Las Vegas Sands (LVS) said it will pay each of its 9,300 employees at the Palazzo and Venetian – even part-time staffers not scheduled to work – during a state-mandated 30-day closure of gaming properties.
On Tuesday, the company said the two Strip venues would be closed until at least April 1 in an effort to keep employees and guests safe from the coronavirus. Later that day, Nevada Gov. Steve Sisolak ordered the closure of non-essential businesses throughout the state for 30 days, a directive pertaining to casinos as well.
LVS said salaried employees will be compensated as normal during the temporary business suspension, while announcing plans to pay hourly workers, too.
All full-time and full-time flex and hourly Team Members will be paid a minimum of 32 hours a week, whether working on the schedule, working from home, or are just not scheduled and confined to home,” according to a statement from the operator cited by KTNV Las Vegas.
On Thursday, the Labor Department said jobless claims for the week ended March 14 jumped to 281,000 from 70,000 – a two-year high – as workers across the country endure layoffs attributable to the COVID-19 pandemic punishing the US economy. Some economists are speculating that next week’s claims number could balloon to two million.
Assistance for Part-Time Staffers, Too
Sands is taking steps to help part-time workers and those, such as bartenders, restaurant staff, and valets, that derive substantial parts of their incomes from tips.
“All On-Call Hourly Team Members will be paid based on the average hours worked in February 2020, up to a maximum of 32 hours per week,” according to the company. “This will apply even when not scheduled to work at all while resort is closed.”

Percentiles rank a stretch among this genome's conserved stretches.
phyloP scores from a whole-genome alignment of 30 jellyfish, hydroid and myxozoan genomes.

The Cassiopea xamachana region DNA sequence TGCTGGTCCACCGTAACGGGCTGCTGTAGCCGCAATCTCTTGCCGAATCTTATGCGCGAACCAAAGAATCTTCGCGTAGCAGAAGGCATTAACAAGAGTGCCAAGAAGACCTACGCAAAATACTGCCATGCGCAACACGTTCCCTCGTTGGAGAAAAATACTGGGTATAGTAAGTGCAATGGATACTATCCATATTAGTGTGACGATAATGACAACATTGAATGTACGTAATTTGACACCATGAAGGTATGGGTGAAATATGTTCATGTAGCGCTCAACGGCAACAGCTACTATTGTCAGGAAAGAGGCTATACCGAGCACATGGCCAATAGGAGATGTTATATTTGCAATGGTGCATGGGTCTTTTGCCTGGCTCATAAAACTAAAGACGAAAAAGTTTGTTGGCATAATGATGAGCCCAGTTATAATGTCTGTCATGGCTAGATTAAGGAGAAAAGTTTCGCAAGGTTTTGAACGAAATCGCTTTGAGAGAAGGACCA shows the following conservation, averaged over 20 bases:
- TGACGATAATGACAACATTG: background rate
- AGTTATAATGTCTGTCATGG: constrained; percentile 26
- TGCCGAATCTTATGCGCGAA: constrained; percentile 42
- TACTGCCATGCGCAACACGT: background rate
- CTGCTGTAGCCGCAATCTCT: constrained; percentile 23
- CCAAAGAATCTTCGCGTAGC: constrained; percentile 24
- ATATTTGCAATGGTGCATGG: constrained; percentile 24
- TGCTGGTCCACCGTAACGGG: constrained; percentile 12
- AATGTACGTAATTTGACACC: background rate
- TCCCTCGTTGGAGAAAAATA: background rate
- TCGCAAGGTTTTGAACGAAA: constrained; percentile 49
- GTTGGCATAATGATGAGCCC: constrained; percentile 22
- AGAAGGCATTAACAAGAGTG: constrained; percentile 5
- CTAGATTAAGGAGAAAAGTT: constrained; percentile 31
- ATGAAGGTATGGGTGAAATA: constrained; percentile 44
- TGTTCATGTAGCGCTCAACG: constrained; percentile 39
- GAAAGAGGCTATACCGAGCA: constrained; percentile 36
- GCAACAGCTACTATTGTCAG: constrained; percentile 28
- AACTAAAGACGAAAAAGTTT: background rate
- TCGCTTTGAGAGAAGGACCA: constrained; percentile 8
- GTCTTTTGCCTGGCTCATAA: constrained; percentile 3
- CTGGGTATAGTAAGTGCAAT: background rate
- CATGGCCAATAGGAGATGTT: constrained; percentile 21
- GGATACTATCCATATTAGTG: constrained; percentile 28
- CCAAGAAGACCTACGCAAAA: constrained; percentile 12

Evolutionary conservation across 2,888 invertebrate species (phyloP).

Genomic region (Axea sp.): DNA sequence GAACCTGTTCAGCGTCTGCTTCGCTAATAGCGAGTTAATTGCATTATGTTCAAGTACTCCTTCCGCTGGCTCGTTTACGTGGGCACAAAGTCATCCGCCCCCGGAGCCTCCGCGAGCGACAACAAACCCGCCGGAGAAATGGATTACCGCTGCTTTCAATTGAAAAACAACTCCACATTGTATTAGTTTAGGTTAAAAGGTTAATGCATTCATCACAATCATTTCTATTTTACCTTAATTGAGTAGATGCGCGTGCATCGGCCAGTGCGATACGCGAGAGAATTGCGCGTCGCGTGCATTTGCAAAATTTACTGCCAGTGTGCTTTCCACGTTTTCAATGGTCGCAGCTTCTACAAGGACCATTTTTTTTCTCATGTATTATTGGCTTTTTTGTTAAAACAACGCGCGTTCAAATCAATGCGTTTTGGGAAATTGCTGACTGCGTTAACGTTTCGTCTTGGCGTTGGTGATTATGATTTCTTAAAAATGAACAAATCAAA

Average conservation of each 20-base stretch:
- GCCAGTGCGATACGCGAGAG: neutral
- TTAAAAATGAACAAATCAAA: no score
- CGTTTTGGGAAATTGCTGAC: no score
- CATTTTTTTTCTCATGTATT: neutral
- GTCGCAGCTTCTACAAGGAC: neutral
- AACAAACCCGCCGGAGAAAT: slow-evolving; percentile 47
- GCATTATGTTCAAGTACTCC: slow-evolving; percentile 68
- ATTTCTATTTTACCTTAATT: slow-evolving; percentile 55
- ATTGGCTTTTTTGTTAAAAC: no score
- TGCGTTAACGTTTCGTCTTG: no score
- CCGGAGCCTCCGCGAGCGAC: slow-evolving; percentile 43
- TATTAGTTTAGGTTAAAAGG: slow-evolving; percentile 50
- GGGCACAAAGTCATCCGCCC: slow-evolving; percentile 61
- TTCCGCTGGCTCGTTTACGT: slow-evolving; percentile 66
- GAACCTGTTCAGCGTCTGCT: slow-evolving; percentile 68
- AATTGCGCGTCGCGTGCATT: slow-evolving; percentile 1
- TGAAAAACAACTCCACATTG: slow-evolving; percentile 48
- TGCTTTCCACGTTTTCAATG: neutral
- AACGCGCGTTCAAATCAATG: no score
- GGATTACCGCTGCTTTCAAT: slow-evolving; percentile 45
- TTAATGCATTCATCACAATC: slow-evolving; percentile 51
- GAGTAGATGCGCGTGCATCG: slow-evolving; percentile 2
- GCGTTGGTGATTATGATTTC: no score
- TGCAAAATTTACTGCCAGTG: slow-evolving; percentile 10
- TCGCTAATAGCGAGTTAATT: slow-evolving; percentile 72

Sands said it calculated an hourly rate for employees depending on tips to help those workers with some of their lost income during the closures.
Only a handful of Silver State businesses, including banks, food and drug retailers, convenience stores and home improvement stores, remain open.
LVS added that none of its employees will be required to take unpaid time off while the Palazzo and Venetian are shut down, and that no staff will be subject to altered or reduced healthcare benefits.
Been Here Before
LVS and rivals MGM Resorts International and Wynn Resorts are in familiar territory regarding government-enforced closures of gaming properties. In February, authorities in Macau announced a 15-day mandatory suspension of gaming activities there, a move aimed at stopping the spread of the coronavirus.
That decision, though disastrous from a revenue standpoint, proved effective because the peninsula went nearly 40 days without a new COVID-19 case. That’s until three new ones were reported earlier this week.
Macau and Singapore are the two most important markets for LVS. In the fourth quarter, the Palazzo and Venetian on the Strip combined for just $120 million of the operator’s $1.31 billion in earnings before interest, taxes, depreciation and amortization.